A report into the Security Intelligence Service (SIS) has criticised the way it released information embarrassing to former Labour Party leader Phil Goff, but says there is no evidence it was playing politics.
Intelligence and Security Inspector-General Cheryl Gwyn this morning released the findings of her investigation, prompted by allegations in Nicky Hager's book, Dirty Politics.
The report concludes the SIS release of information to right-wing blogger Cameron Slater under the Official Information Act, about a briefing to Mr Goff, was incomplete, inaccurate and misleading.
Ms Gwyn said the release resulted in misplaced criticism of Mr Goff in 2011.
While Ms Gwyn's report is damning, it also finds no SIS officer acted in collusion with Mr Slater, who got the information under the Official Information Act.
The SIS released a briefing note which purportedly confirmed Mr Goff had been fully briefed about alleged Israeli spies being caught up in the Christchurch earthquake in February 2011. Mr Goff had denied he had been briefed, sparking a political row between him and Prime Minister John Key.
The note was then released to Mr Slater within days of the blogger requesting it.
In his book, Hager used it as an example of Mr Key's office using Mr Slater to make political attacks on National's opponents.
It was alleged the SIS had been politicised and may have colluded in the political attack. That prompted Ms Gwyn to begin investigating before the election but her report has only been released this week.
She said the allegations that SIS staff had colluded with Mr Slater were the most serious, and she has used her full statutory powers to investigate them.
"From that thorough investigation I do not believe any NZSIS staff contacted Mr Slater to instigate his OIA request. Nor have I found any collusion or direction between the NZSIS and the Prime Minister or his office," she said.
But she said a staff member in Mr Key's office, Jason Ede, had provided relevant details of the documents relating to the-then SIS director Warren Tucker's meeting with Mr Goff and was speaking on the phone to Mr Slater as the latter made his request to the SIS.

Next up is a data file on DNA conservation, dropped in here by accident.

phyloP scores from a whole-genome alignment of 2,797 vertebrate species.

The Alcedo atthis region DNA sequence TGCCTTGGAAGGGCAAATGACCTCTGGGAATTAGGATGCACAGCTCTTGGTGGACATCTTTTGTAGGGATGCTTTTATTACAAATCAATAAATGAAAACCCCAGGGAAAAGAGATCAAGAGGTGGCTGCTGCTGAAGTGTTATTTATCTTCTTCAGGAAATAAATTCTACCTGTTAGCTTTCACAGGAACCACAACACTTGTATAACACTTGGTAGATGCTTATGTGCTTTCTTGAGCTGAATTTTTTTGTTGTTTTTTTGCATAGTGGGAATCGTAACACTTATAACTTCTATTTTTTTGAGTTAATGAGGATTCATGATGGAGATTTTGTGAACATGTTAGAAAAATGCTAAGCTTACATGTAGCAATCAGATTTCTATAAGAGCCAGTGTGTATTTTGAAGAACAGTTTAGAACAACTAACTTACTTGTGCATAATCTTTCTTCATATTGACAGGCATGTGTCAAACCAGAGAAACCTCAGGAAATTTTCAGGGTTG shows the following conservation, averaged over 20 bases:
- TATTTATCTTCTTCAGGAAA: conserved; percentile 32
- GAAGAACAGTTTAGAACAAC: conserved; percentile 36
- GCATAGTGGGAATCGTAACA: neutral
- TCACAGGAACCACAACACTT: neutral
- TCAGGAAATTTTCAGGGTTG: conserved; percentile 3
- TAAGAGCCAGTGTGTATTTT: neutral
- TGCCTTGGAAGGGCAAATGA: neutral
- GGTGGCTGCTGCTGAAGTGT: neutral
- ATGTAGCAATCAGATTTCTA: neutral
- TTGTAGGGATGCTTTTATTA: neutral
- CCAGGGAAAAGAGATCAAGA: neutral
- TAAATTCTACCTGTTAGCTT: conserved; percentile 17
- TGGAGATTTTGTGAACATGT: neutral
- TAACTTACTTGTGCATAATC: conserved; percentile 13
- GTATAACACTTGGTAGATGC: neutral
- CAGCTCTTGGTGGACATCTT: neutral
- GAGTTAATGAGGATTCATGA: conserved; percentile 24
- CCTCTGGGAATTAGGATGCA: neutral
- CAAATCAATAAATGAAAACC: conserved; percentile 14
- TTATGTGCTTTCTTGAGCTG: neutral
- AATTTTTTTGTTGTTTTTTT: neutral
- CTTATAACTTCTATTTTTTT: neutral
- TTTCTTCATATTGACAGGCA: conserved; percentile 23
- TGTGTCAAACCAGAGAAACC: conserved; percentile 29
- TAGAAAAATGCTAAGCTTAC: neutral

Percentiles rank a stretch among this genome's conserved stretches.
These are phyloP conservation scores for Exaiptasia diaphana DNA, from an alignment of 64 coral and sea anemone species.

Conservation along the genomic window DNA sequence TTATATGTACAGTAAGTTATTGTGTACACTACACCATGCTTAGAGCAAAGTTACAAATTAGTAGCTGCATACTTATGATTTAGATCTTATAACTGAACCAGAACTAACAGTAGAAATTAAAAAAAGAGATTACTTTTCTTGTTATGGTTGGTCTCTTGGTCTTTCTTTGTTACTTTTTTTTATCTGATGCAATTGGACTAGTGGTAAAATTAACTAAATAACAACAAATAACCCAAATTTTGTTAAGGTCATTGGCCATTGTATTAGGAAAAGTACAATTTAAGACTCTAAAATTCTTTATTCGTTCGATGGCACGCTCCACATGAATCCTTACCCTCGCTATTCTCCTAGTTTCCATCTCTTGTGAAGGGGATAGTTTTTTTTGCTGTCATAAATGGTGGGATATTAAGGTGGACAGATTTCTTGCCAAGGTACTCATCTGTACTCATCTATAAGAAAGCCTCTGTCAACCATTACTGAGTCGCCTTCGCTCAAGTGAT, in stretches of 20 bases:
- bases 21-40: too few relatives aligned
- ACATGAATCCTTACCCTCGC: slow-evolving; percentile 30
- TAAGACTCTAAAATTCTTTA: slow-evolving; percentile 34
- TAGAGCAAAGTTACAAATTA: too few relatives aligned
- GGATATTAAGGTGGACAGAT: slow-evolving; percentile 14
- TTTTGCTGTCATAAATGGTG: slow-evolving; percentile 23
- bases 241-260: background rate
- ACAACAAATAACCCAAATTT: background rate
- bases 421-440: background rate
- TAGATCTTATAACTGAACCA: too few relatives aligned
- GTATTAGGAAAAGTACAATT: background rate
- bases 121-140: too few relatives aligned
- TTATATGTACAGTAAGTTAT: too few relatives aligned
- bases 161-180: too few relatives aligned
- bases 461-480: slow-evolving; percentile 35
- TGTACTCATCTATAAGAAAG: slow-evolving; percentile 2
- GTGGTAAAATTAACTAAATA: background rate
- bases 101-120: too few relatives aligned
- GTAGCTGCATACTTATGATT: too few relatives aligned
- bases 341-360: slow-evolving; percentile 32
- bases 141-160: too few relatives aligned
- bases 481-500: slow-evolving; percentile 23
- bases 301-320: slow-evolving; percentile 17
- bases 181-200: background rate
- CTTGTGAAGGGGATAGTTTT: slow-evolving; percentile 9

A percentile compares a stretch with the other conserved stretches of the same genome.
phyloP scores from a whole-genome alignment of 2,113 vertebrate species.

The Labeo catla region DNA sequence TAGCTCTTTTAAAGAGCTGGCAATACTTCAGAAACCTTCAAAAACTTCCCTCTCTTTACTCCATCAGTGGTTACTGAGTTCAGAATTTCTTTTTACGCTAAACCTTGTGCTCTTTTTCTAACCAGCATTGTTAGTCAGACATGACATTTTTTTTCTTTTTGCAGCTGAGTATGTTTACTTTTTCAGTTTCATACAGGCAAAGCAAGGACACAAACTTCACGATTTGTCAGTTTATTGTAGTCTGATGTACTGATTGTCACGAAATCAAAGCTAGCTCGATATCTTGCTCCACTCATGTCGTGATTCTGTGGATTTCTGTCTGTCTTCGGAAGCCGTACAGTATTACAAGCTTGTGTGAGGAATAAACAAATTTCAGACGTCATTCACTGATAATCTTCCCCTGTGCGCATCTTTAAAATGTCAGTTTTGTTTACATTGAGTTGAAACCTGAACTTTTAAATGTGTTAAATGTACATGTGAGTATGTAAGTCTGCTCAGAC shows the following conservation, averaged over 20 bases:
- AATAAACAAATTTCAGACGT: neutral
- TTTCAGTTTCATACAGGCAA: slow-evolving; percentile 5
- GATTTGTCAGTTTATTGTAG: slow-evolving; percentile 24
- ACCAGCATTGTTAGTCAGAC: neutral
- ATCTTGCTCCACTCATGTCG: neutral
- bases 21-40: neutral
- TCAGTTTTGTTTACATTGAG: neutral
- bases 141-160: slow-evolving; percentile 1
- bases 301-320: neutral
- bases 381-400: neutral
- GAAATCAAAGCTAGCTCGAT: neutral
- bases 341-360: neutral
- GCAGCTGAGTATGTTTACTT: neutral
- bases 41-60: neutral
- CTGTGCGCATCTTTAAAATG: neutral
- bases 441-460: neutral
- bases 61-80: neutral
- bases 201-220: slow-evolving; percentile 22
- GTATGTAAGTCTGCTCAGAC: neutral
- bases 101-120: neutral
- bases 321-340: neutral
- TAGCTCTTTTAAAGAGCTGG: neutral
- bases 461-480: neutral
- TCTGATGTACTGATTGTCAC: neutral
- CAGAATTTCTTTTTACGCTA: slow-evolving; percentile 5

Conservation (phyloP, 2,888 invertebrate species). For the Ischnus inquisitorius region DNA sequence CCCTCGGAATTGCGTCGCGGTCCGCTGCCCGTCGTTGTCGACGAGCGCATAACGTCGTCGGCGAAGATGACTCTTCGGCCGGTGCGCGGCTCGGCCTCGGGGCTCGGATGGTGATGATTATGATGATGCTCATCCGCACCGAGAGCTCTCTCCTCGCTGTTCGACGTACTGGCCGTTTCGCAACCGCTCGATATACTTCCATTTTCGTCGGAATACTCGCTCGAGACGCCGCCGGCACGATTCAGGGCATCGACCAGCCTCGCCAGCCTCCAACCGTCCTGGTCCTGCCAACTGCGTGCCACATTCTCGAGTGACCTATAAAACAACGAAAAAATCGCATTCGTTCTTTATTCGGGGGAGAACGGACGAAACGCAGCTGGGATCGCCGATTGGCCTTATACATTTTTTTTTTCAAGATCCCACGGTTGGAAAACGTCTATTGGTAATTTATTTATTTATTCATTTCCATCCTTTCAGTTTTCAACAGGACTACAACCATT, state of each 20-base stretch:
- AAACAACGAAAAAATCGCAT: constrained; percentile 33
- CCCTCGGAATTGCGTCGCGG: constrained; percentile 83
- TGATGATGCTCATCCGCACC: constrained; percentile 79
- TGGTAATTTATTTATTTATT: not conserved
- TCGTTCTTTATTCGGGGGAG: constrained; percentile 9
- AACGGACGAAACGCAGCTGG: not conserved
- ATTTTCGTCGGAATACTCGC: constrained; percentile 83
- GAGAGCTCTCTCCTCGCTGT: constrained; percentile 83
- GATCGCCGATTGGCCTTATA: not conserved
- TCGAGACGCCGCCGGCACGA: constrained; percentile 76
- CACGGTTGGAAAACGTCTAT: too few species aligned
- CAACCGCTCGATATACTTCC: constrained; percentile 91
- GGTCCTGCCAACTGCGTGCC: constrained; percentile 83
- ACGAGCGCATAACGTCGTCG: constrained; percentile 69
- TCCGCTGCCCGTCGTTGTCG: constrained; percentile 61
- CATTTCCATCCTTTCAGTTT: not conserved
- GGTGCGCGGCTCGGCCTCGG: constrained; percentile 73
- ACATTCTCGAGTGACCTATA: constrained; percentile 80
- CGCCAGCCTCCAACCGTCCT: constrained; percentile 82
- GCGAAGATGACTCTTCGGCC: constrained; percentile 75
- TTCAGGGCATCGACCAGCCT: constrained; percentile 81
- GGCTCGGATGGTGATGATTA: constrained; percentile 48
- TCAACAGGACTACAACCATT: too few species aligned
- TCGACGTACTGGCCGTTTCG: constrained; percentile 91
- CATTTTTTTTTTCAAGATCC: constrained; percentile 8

The report reveals that when the argument between Mr Key and Mr Goff flared, Mr Key's then deputy chief of staff, Phil de Joux, said to Mr Ede the office needed to get the briefing note into the public domain using the Official Information Act.
Mr Ede then contacted Mr Slater.
But in evidence to the inquiry, Mr de Joux said he was not happy Mr Ede had chosen to work through Mr Slater rather than the mainstream media because it "would create an unhelpful perception".
Mr Slater also provided a series of emails between him and Mr Ede. In one Mr Ede said he "might be in the shit" over his use of SIS information.
The report finds no political collusion between the SIS and Mr Key's office but makes clear Dr Tucker was in regular contact with Mr de Joux about security matters.
It also discloses a conversation between the two men about the release of the briefing note and how Mr Goff had asked for the release to be delayed.
Dr Tucker said he had told Mr Goff he could give him a few more days.
De Joux: "Look, Warren, I think we should give him some space."
Tucker: "Well, what I said was ...'I wouldn't want to leave it much beyond about the close of play Monday, but let's do that. I'll hold it until then.' So, I've agreed to do that, I wanted to inform you about that."
De Joux: "Ok."
Tucker: "He's going to consult with his own team. I think what it does mean, though, is that he is clearly very nervous about where this puts him."
De Joux: "Well, he shouldn't have lied."
Tucker: "No, no, I know, but he's in a hole now. Anyway but what it does mean is he will call off the Annette Kings and Marian Streets..."
De Joux: "He's going to have to."
Tucker: " And he won't be using it politically in the House, either - parliamentary questions - so, I think, part of his you know, can I have a few days please, gives him order to, sort of, reign (sic) in his own..."
De Joux: "Absolutely but he will have wider problems."
Tucker: " Yeah, in terms of his overall credibility...But anyway, I have agreed to hold it till Monday, and if he still needs another day or two, I will do that, but I don't want to leave it...Are you happy with that?"
De Joux: "Yeah, I am happy with that."
Tucker: " Very good. Thanks Phil."
PM also received inaccurate information
Ms Gwyn said both Mr Key and Deputy Prime Minister Bill English also received inaccurate information from the SIS about its apparent briefing for Mr Goff.
"Having released inaccurate information that was predictably misinterpreted the then director had a responsibility to take positive steps to correct that interpretation. He failed to do so."
Ms Gwyn said while there was nothing untoward about the conduct of SIS staff she does question the relationship between them and political staff members in Mr Key's office.
"The events demonstrated that the SIS had taken no steps to put in place a protocol or policy to govern its relationship as between service staff and the political advisers they dealt with in the Prime Minister's Office."
Ms Gwyn said proper protocols were needed to manage that relationship.